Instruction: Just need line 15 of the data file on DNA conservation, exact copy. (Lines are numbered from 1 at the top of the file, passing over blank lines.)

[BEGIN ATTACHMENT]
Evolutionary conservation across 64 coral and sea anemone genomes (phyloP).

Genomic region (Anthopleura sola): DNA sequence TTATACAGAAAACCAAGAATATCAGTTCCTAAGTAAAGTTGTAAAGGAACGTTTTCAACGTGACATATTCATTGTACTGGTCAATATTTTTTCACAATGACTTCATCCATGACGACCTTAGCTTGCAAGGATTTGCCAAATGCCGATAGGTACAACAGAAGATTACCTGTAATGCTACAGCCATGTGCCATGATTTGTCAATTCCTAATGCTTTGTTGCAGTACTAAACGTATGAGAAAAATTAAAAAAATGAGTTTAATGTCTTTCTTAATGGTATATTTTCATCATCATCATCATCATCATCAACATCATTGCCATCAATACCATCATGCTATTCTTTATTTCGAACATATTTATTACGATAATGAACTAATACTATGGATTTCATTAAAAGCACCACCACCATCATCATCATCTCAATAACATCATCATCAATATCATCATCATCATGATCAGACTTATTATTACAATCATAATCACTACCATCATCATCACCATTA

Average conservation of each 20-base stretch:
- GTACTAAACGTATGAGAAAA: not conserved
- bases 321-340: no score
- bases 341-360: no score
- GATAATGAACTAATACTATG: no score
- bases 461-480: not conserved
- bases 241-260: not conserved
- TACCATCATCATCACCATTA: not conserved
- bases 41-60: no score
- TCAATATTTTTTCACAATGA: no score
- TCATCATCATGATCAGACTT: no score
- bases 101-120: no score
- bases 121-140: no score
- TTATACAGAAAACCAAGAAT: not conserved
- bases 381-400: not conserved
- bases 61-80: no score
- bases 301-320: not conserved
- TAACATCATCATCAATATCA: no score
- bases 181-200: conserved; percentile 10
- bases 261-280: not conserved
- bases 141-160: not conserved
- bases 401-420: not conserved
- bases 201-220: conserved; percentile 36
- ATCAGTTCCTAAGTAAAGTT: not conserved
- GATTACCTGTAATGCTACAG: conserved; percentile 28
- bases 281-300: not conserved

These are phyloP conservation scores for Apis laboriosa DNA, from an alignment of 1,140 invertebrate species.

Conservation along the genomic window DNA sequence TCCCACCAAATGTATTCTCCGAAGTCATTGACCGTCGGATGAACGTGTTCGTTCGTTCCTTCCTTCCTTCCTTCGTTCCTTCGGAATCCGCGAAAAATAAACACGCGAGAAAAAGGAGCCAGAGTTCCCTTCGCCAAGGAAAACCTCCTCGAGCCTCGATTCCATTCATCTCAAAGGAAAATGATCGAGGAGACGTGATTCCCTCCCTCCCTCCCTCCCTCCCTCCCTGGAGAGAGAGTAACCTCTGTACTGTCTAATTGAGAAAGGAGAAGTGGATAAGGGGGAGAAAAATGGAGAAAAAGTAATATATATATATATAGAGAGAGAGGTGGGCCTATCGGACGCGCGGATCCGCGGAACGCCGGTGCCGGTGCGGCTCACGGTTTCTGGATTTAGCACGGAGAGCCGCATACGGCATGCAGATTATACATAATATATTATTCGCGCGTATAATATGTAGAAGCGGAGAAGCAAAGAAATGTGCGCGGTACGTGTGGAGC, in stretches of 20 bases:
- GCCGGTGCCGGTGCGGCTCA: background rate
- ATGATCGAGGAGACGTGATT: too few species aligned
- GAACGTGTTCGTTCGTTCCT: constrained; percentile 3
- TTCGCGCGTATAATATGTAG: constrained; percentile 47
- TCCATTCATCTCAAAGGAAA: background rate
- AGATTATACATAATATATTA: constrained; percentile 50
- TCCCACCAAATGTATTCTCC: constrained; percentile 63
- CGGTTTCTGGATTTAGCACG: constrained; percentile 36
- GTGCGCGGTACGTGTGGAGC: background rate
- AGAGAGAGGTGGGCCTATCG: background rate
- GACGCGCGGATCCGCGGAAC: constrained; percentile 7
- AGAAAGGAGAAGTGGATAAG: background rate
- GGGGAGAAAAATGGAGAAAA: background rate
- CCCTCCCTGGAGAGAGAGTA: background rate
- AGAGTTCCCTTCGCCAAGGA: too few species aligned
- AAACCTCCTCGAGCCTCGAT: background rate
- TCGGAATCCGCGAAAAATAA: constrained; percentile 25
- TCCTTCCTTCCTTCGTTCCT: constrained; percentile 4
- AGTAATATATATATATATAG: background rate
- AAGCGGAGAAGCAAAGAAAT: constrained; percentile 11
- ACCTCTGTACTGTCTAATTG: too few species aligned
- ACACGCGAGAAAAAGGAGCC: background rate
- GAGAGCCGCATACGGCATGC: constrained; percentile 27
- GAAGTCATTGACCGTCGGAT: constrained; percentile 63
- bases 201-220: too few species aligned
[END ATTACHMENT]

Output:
- bases 121-140: no score